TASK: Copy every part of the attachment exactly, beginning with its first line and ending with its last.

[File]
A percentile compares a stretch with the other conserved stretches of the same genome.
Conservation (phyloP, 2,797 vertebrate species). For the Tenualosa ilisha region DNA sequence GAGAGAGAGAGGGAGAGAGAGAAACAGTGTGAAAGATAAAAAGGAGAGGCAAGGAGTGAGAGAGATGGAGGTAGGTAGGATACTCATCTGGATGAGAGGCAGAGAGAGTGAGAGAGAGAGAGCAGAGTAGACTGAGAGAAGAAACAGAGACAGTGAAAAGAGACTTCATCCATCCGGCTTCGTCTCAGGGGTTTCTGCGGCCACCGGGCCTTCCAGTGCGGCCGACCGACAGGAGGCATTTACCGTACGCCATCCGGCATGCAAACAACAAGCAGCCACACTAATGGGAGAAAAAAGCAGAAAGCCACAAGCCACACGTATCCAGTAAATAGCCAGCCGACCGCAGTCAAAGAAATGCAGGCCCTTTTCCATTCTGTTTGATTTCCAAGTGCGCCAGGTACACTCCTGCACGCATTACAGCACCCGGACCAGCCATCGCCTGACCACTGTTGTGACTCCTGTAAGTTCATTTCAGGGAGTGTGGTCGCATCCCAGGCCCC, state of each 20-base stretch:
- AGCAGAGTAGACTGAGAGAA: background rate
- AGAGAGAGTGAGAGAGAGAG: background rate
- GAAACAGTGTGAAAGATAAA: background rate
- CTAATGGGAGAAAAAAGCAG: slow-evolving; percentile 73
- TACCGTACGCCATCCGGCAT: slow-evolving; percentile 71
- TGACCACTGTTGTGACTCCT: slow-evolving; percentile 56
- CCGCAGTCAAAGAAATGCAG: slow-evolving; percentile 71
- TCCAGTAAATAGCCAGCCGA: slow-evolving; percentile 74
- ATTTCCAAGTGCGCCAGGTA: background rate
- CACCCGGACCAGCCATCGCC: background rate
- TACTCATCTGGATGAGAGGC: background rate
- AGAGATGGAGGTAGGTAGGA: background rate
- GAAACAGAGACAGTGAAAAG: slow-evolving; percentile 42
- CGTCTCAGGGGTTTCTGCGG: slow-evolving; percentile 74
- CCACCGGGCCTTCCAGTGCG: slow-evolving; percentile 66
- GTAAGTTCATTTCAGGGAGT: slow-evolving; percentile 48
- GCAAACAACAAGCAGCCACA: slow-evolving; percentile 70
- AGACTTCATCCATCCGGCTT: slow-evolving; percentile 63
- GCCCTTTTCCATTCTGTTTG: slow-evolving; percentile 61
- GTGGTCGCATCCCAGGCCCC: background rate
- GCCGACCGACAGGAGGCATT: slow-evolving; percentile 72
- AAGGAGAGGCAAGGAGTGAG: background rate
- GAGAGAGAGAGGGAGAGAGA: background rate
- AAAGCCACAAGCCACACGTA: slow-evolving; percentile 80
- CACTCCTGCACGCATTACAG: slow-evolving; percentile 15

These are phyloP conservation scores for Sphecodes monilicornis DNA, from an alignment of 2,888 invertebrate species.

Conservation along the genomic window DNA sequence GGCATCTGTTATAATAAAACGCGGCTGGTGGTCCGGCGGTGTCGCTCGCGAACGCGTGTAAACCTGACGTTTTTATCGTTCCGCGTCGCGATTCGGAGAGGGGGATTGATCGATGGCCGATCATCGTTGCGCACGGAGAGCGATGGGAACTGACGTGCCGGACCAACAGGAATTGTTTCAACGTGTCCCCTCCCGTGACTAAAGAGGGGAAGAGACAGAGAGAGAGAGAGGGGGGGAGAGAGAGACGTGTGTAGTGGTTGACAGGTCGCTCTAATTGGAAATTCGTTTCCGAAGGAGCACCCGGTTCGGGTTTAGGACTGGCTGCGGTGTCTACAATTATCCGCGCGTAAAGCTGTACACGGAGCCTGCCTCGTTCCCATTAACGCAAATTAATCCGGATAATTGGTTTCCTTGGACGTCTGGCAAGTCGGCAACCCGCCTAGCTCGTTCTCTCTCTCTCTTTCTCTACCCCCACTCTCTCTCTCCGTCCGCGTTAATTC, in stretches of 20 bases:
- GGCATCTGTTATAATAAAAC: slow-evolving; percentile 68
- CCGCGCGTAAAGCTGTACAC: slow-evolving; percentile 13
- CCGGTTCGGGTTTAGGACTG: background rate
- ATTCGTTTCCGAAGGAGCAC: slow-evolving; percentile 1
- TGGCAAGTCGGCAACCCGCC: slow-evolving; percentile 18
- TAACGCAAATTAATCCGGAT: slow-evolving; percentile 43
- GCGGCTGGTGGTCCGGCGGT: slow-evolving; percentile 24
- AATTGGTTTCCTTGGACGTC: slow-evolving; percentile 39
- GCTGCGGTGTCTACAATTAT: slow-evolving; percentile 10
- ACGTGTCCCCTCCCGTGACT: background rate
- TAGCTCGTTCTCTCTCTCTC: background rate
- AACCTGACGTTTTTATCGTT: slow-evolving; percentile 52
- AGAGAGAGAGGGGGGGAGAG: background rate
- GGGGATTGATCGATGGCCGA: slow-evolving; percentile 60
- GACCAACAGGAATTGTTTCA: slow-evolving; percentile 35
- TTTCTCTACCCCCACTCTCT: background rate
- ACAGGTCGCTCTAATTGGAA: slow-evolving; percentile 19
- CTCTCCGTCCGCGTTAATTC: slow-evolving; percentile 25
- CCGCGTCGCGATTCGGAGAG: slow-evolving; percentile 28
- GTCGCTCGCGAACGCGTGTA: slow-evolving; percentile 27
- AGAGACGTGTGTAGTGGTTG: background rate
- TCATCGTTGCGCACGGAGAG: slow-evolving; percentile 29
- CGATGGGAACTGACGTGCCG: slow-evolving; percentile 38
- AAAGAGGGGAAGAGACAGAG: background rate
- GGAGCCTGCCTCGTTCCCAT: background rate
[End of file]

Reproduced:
A percentile compares a stretch with the other conserved stretches of the same genome.
Conservation (phyloP, 2,797 vertebrate species). For the Tenualosa ilisha region DNA sequence GAGAGAGAGAGGGAGAGAGAGAAACAGTGTGAAAGATAAAAAGGAGAGGCAAGGAGTGAGAGAGATGGAGGTAGGTAGGATACTCATCTGGATGAGAGGCAGAGAGAGTGAGAGAGAGAGAGCAGAGTAGACTGAGAGAAGAAACAGAGACAGTGAAAAGAGACTTCATCCATCCGGCTTCGTCTCAGGGGTTTCTGCGGCCACCGGGCCTTCCAGTGCGGCCGACCGACAGGAGGCATTTACCGTACGCCATCCGGCATGCAAACAACAAGCAGCCACACTAATGGGAGAAAAAAGCAGAAAGCCACAAGCCACACGTATCCAGTAAATAGCCAGCCGACCGCAGTCAAAGAAATGCAGGCCCTTTTCCATTCTGTTTGATTTCCAAGTGCGCCAGGTACACTCCTGCACGCATTACAGCACCCGGACCAGCCATCGCCTGACCACTGTTGTGACTCCTGTAAGTTCATTTCAGGGAGTGTGGTCGCATCCCAGGCCCC, state of each 20-base stretch:
- AGCAGAGTAGACTGAGAGAA: background rate
- AGAGAGAGTGAGAGAGAGAG: background rate
- GAAACAGTGTGAAAGATAAA: background rate
- CTAATGGGAGAAAAAAGCAG: slow-evolving; percentile 73
- TACCGTACGCCATCCGGCAT: slow-evolving; percentile 71
- TGACCACTGTTGTGACTCCT: slow-evolving; percentile 56
- CCGCAGTCAAAGAAATGCAG: slow-evolving; percentile 71
- TCCAGTAAATAGCCAGCCGA: slow-evolving; percentile 74
- ATTTCCAAGTGCGCCAGGTA: background rate
- CACCCGGACCAGCCATCGCC: background rate
- TACTCATCTGGATGAGAGGC: background rate
- AGAGATGGAGGTAGGTAGGA: background rate
- GAAACAGAGACAGTGAAAAG: slow-evolving; percentile 42
- CGTCTCAGGGGTTTCTGCGG: slow-evolving; percentile 74
- CCACCGGGCCTTCCAGTGCG: slow-evolving; percentile 66
- GTAAGTTCATTTCAGGGAGT: slow-evolving; percentile 48
- GCAAACAACAAGCAGCCACA: slow-evolving; percentile 70
- AGACTTCATCCATCCGGCTT: slow-evolving; percentile 63
- GCCCTTTTCCATTCTGTTTG: slow-evolving; percentile 61
- GTGGTCGCATCCCAGGCCCC: background rate
- GCCGACCGACAGGAGGCATT: slow-evolving; percentile 72
- AAGGAGAGGCAAGGAGTGAG: background rate
- GAGAGAGAGAGGGAGAGAGA: background rate
- AAAGCCACAAGCCACACGTA: slow-evolving; percentile 80
- CACTCCTGCACGCATTACAG: slow-evolving; percentile 15

These are phyloP conservation scores for Sphecodes monilicornis DNA, from an alignment of 2,888 invertebrate species.

Conservation along the genomic window DNA sequence GGCATCTGTTATAATAAAACGCGGCTGGTGGTCCGGCGGTGTCGCTCGCGAACGCGTGTAAACCTGACGTTTTTATCGTTCCGCGTCGCGATTCGGAGAGGGGGATTGATCGATGGCCGATCATCGTTGCGCACGGAGAGCGATGGGAACTGACGTGCCGGACCAACAGGAATTGTTTCAACGTGTCCCCTCCCGTGACTAAAGAGGGGAAGAGACAGAGAGAGAGAGAGGGGGGGAGAGAGAGACGTGTGTAGTGGTTGACAGGTCGCTCTAATTGGAAATTCGTTTCCGAAGGAGCACCCGGTTCGGGTTTAGGACTGGCTGCGGTGTCTACAATTATCCGCGCGTAAAGCTGTACACGGAGCCTGCCTCGTTCCCATTAACGCAAATTAATCCGGATAATTGGTTTCCTTGGACGTCTGGCAAGTCGGCAACCCGCCTAGCTCGTTCTCTCTCTCTCTTTCTCTACCCCCACTCTCTCTCTCCGTCCGCGTTAATTC, in stretches of 20 bases:
- GGCATCTGTTATAATAAAAC: slow-evolving; percentile 68
- CCGCGCGTAAAGCTGTACAC: slow-evolving; percentile 13
- CCGGTTCGGGTTTAGGACTG: background rate
- ATTCGTTTCCGAAGGAGCAC: slow-evolving; percentile 1
- TGGCAAGTCGGCAACCCGCC: slow-evolving; percentile 18
- TAACGCAAATTAATCCGGAT: slow-evolving; percentile 43
- GCGGCTGGTGGTCCGGCGGT: slow-evolving; percentile 24
- AATTGGTTTCCTTGGACGTC: slow-evolving; percentile 39
- GCTGCGGTGTCTACAATTAT: slow-evolving; percentile 10
- ACGTGTCCCCTCCCGTGACT: background rate
- TAGCTCGTTCTCTCTCTCTC: background rate
- AACCTGACGTTTTTATCGTT: slow-evolving; percentile 52
- AGAGAGAGAGGGGGGGAGAG: background rate
- GGGGATTGATCGATGGCCGA: slow-evolving; percentile 60
- GACCAACAGGAATTGTTTCA: slow-evolving; percentile 35
- TTTCTCTACCCCCACTCTCT: background rate
- ACAGGTCGCTCTAATTGGAA: slow-evolving; percentile 19
- CTCTCCGTCCGCGTTAATTC: slow-evolving; percentile 25
- CCGCGTCGCGATTCGGAGAG: slow-evolving; percentile 28
- GTCGCTCGCGAACGCGTGTA: slow-evolving; percentile 27
- AGAGACGTGTGTAGTGGTTG: background rate
- TCATCGTTGCGCACGGAGAG: slow-evolving; percentile 29
- CGATGGGAACTGACGTGCCG: slow-evolving; percentile 38
- AAAGAGGGGAAGAGACAGAG: background rate
- GGAGCCTGCCTCGTTCCCAT: background rate